She had hated her ex in that moment. How could he? How could he keep loving them yet not bring them back to his home? He had the house. She had moved out. He had done the divorce on her over small nothings and now everyone was injured from that uttering.

They still loved each other but they could not be together.

He left that day. She called him later to tell him off: He didn't respect hejab. He didn't respect her. He needed to apologize.

"For what? For loving you?" he questioned.

Yes, yes, yes. He loved her. He loved her to the best of his abilities, but he wasn't able to love her well. He was too hard-headed. He wasn't able to apologize.

They went for for days without talking.

Then, came, "Baba is not Bubba Shrimp." That was a fact. It was an important fact and it had to be told to Baba.

Mother made the call, then handed the phone to her son. The boy rambled on about the shrimp and then handed the phone back to his mom. She had to explain. The man laughed. She always made him laugh.

"I dreamt about you," came her ex's voice. "I dreamt that you were leaving and I was helping you move out all your boxes. They wouldn't all fit into your trunk."

He didn't know they were set to leave at the end of the month. She was planning it to be a secret escape. She thought to tell him right then, but decided to try one more time to speak to his heart.

"You know what won't fit? The boxes filled with hurt and misunderstanding. Can't you see that?"

It was a metaphor, sure, but they often spoke this way to each other.

"Wallahi, I'm sorry for any hurt," he offered. It was the most sincere she'd heard him.

"What about when you talked about divorce every weekend?"

"I was wrong." That was the first time he had said that.

"How do you think I felt?" she needed to know.

"Bad." was the too quick answer.

"Tell me more," since she wasn't going to accept that.

"I don't know. You tell me," he really did want to know.

"I felt scared. That's how it felt after I moved everything in my life to be with you. I lost my trust in you. Even now, I would love to trust you again. If only you could appologize for what you did."

"I don't want to stay in the past," he abruptly stated.

"But, those boxes are still sitting there! We can't move them out until we know what is in them! They are ruining any chance for us moving on!" She was desperate to be understood.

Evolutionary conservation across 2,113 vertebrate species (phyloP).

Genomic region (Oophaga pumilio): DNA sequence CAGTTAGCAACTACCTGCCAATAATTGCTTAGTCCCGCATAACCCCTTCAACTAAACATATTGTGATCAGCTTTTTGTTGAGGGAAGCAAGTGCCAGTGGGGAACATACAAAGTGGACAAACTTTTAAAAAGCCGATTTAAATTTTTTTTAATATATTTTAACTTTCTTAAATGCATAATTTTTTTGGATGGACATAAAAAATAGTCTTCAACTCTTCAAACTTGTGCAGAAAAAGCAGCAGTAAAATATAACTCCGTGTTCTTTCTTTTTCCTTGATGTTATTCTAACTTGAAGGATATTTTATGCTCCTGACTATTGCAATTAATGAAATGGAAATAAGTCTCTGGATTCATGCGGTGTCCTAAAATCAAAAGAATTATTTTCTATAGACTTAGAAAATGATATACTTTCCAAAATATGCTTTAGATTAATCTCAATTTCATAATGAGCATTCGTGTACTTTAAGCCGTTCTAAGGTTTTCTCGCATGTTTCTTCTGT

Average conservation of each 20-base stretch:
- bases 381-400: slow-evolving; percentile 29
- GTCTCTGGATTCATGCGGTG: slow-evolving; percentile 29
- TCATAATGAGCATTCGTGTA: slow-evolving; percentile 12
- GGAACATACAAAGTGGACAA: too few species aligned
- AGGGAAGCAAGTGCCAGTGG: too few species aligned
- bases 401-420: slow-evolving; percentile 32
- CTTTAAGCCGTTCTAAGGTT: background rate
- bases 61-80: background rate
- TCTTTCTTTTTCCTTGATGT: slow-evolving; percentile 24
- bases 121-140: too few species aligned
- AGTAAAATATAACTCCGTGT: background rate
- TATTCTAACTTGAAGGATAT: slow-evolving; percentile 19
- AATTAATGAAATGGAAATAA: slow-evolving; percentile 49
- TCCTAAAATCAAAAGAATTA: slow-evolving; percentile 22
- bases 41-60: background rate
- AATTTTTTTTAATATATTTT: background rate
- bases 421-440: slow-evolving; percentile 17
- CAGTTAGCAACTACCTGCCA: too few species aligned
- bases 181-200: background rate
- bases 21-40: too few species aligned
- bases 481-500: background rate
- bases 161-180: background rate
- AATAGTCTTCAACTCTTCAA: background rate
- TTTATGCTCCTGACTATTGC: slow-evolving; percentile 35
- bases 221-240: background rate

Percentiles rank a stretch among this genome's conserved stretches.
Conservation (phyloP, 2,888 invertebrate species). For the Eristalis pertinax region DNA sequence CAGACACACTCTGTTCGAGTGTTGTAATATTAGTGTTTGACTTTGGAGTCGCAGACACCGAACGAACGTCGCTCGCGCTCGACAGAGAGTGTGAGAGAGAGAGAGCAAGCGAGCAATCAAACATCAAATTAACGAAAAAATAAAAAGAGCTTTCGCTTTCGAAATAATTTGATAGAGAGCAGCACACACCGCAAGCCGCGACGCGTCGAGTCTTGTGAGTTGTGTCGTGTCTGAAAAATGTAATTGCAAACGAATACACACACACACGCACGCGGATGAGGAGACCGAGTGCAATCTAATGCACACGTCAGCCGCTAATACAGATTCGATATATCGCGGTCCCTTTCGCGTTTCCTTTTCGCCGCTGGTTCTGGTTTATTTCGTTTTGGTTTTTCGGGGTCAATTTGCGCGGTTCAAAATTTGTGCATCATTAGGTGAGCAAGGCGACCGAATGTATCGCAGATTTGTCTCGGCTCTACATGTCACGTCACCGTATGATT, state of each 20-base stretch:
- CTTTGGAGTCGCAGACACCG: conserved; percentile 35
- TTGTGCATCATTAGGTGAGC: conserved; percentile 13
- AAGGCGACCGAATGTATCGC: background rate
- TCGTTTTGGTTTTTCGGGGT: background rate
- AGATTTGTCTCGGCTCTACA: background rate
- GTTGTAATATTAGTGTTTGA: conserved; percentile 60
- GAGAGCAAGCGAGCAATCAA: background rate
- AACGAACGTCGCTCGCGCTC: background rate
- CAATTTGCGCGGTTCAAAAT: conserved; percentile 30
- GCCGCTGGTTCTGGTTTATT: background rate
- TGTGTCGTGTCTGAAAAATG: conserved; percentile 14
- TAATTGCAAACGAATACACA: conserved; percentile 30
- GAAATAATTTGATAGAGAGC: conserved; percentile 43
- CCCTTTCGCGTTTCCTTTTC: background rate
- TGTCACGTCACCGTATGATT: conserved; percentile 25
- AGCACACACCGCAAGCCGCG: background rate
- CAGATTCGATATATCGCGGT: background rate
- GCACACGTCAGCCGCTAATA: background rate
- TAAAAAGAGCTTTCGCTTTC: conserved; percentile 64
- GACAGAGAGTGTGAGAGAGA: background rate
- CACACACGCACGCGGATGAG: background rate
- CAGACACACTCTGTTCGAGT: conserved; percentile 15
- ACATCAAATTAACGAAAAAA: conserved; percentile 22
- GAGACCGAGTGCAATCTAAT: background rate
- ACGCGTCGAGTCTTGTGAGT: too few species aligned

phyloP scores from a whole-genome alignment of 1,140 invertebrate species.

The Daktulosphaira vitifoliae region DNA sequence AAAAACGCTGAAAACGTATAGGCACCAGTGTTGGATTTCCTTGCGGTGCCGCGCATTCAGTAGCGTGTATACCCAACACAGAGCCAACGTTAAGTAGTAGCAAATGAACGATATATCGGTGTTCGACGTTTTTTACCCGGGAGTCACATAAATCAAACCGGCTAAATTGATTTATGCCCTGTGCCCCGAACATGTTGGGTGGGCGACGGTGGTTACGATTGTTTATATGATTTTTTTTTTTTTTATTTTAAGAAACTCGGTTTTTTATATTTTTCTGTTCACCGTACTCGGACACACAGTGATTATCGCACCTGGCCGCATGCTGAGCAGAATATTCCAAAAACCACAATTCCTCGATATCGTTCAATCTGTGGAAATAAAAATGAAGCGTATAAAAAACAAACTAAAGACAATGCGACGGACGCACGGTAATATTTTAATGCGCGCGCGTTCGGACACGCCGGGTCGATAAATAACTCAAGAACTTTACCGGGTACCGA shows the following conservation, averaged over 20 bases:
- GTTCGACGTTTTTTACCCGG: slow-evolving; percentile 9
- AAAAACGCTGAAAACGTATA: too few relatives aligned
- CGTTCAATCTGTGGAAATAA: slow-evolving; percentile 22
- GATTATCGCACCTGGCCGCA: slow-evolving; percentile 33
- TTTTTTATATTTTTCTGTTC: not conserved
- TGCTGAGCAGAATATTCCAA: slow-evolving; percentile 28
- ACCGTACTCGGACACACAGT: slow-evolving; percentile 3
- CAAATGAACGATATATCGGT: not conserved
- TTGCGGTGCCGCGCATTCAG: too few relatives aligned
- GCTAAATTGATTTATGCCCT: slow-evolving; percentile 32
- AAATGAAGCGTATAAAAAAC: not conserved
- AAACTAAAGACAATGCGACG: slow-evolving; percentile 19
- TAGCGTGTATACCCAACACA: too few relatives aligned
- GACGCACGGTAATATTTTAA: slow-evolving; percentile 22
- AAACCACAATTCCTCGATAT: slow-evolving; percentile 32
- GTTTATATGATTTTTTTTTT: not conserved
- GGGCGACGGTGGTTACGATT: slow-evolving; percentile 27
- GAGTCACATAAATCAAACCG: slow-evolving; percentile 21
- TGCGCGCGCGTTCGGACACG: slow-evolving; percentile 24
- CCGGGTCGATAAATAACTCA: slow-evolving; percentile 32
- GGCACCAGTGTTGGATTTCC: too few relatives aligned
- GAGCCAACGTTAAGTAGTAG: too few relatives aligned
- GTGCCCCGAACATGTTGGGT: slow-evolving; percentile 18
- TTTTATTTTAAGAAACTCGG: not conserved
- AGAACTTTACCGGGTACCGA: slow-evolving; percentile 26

"No, no," he dismissed. "I don't want to go through any pain and drama any more. I only want to be happy in the present."

"Shut-up! Shut-up! Just stop doing this! You don't understand! You are losing me! You are losing any chance at being with me! If you really love me; if you really want us to be together, you have to stop denying our problems! Please! Please! Just..."


The conversation ended just like that.

"Then I wish you all the best," she ended it.

"I wish you all the best too," he ended it.

That afternoon, she was out with her son, who didn't know why mom was so sad, when they passed by a display of local attractions.

"Baba Shrimp!" he shouted and pointed to the brochure rack.

It made her laugh. The sadness lifted and she could see the funny shrimp. She called. He didn't answer. Her sadess started to fall down again. It truly was the end.

They grabbed the ad for Bubba Shrimp and walked back to the car.

While driving, she called him again. He didn't answer again.

"Alhumdulillah." She wouldn't drift into depression. She would thank Allah for the plan.

From the backseat she heard, "Give this to Baba!"

Her little guy wasn't going to understand. She could barely understand, so how could he?

He grew louder and more impatient,"MAAAAAMAAAA! GIVE THIS TO BABA!"

The turn-off to his complex was at the next lights. The car knew the way and headed into the turn lane without much thought. She knew now where she was headed, but didn't know exactly for what. There she was with a screaming, demanding boy and one way to cure it.

With the motor running, she walked up the pathway to the door. She wasn't going to knock, she simply bent down and slipped the brochure of Bubba Shrimp under the door. Then, she left, with her son in tow.

On the way home now, from the home they once shared, life began again. It had to. There was no other choice. Not every love continues. She had learned that with the boy's father, and she was learning it for the second time.

The phone rang. It was him.

"Asalamalaykom, Habibti. I was heading out the door and I saw the most amazing coincidence. Do you know what advertisement was delievered today?"

Should she tell him? This wasn't fate.

"It was me. I put it there."

"You put it there?" He sounded incredulous.

"Ya," she knew how silly it was.

He laughed. "Why didn't you knock?"

"I called twice and you didn't answer," she wondered.

"I was in the shower. What do you think? That I was ignoring you?"

"Well..." she didn't really want to bring it up, "this morning..."

"Ah, forget about it. Listen, we need to work on being together."

She countered,"I know you've been saying, 'no,' but would you agree to counseling now?"

"Yes, Habibti, for you: anything. I need to see you. Where are you?"

"I'm coming back to you."

The greeting at the door was public. The door shut and the kiss was private. The feeling wasn't of passion. Maybe passion had ignited their attraction in the beginning, but this was deeper than that. It was a realization that the iddah was over and that life is full of new beginnings.